Opeth – In Cauda Venenum
“In Cauda Venenum“- the poison is in the tail. Or: The worst is yet to come. The title of the latest Opeth album, while chosen by frontman Mikael Åkerfeldt mostly “because it sounds cool” (at least he says so), offers something for everyone in its meaning: those who still hope the Swedes will eventually return to their most popular proggy death metal roots will find yet another setback – and those who endorse the direction they have taken from “Heritage” will discover new depths of darkness in Opeth’s music – but also beauty.
After 2016’s “Sorceress”, which had its strong moments but lacked consistency and direction (and suffered from a weird far too bass-heavy production) and the supporting tour, Åkerfeldt had decided to take a long break – which eventually only led him back into the studio and to writing new material. Without pressure, he decided on writing the lyrics in his very own language Swedish, and only later added an English version as a crowd pleaser as well.
Four albums into their new path of progressive rock with rare and well dosed adventures into metal territory, the result of that writing process is Opeth’s most homogenous post-”Watershed” album.
Homogenous it is, but far from being easy to digest. Indeed more than the previous efforts, “In Cauda Venenum” needs time to develop, to slowly crawl into the ears and give forth its hidden treasures.
The whole affair starts rather peacefully with ‘Livets Trädgård/The Garden Of Earthly Delights’, a lengthy mellotron intro, accompanied by waving synth sounds. After an epic beginning with choirs, hammond organ and a heavy guitar, ‘Svekets Prins/Dignity’ takes a step back and gives way to a sound clip featuring former Swedish prime minister Olof Palme with a slightly wavy and obscure New Year’s speech, talking about the different feelings that the change of years might evoke to some people. Pretty much fitting for the emotional ups and downs that are to follow. The song develops to be one of the most dynamic and heavy ones in the album, with great riffs and – a growl (only for a few seconds though, don’t get too excited).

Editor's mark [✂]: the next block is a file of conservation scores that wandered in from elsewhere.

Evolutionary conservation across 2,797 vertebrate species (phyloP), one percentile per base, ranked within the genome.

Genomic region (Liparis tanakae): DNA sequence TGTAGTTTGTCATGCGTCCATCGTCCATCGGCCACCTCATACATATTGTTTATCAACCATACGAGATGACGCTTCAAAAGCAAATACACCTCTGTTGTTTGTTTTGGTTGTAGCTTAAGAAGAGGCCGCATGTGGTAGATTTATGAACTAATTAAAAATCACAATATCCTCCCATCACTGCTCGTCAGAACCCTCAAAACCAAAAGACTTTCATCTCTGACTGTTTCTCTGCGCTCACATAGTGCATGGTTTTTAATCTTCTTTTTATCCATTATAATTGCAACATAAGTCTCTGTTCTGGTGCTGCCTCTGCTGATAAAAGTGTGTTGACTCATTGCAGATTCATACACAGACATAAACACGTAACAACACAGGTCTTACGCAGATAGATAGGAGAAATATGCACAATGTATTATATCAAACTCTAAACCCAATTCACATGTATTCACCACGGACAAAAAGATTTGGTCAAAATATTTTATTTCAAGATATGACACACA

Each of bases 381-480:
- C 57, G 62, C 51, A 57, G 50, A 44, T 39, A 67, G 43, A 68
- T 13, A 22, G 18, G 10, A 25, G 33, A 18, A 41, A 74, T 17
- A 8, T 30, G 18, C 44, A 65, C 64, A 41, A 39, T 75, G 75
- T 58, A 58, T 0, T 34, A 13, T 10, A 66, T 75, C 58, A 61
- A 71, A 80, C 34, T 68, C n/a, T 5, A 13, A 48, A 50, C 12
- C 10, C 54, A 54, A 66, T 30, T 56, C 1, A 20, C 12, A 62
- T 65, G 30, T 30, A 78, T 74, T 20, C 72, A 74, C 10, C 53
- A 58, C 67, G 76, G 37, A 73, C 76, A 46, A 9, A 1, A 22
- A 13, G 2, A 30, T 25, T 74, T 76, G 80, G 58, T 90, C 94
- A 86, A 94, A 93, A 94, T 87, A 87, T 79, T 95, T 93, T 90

‘Hjärtat vet vad handen gör/Heart in Hand’ comes galloping and more straight forward than the previous song. Åkerfeld mentioned before the album release that writing the lyrics first in Swedish enabled him to write them more contemporary than in the previous albums. And lines such as this one in the English translation “The parody is real/And we’re biding time/And while losing ground,/ make sure to worship monarchy” sound pretty much like a political statement, doesn’t it?
Opeth – Hjärtat Vet Vad Handen Gör / Heart In Hand (Click here if the video does not play)
Things are getting darker with ‘De närmast sörjande/Next of Kin’ with its doomy guitars and strings, and as the song develops we get a taste of the orchestration by Dave Stewart, that waves effortlessly between subtle and epic. With ‘Minnets yta/Lovelorn Crime’ we get one of the rare ballads, which sounds beautiful with Åkerfeldt singing in Swedish in unusually high voice. How the song slowly builds up towards that heartbreaking guitar solo gives a good example of what a good songwriter the Opeth frontman is.
With the …yes, djenty beginning of ‘Charlatan’ we get quite a hard break and sounds that we have not heard from Opeth since long. But once again the song takes a twist, this time turning into a crazy 70s rock jam session, only to end with a creepy conversation in Swedish, followed by even creepier gregorian chants. What follows is probably the most layered song of the record, ‘Ingen sanning är allas/Universal Truth’. A fine dance between heavy and mellower parts, interesting use of falsetto voice and medieval-ish guitar melodies, sometimes reminding us of Steve Hackett, create a very satisfying composition.
Opeth – Svekets Prins (Click here if the video does not play)
‘Bannemannen/The Garroter’ with its lush drumming, dark piano melody and general weirdness shows us how to make a jazzy song sound sinister and evil, before ‘Kontinuerlig drift/Continuum’ gives another demonstration of how well Opeth can build up a song towards a raging climax. ‘Allting tar slut/All Things Will Pass’ closes the album with a heavy riff that stays in the ear, together with the hymnic melody at the end, far after the album’s last note has faded out.
Despite the diversity between and within the songs, it all feels like a continuous flow, everything just fits. ‘In Cauda Venenum’ shows that you don’t need full heavy metal force to create that typical Opeth feeling: somewhere between a warm fuzziness of good old times and endless darkness. What it also shows is how comfortable Åkerfeldt feels when singing in his mother tongue – it gives the album quite an organic feeling. And so it is almost lamentable that they decided to record the songs in English as well, because it takes attention away from the original.
Opeth have found their new sound, and now they can use it to create just what they want. The result might not be for everyone, but it is well worth to be explored. If ‘In Cauda Venenum’ gets the time and attention it deserves, it is almost like a good movie, best consumed in a dark room with a good wine. If Opeth continues to evolve, and they will, they might still have some poison left in their tail.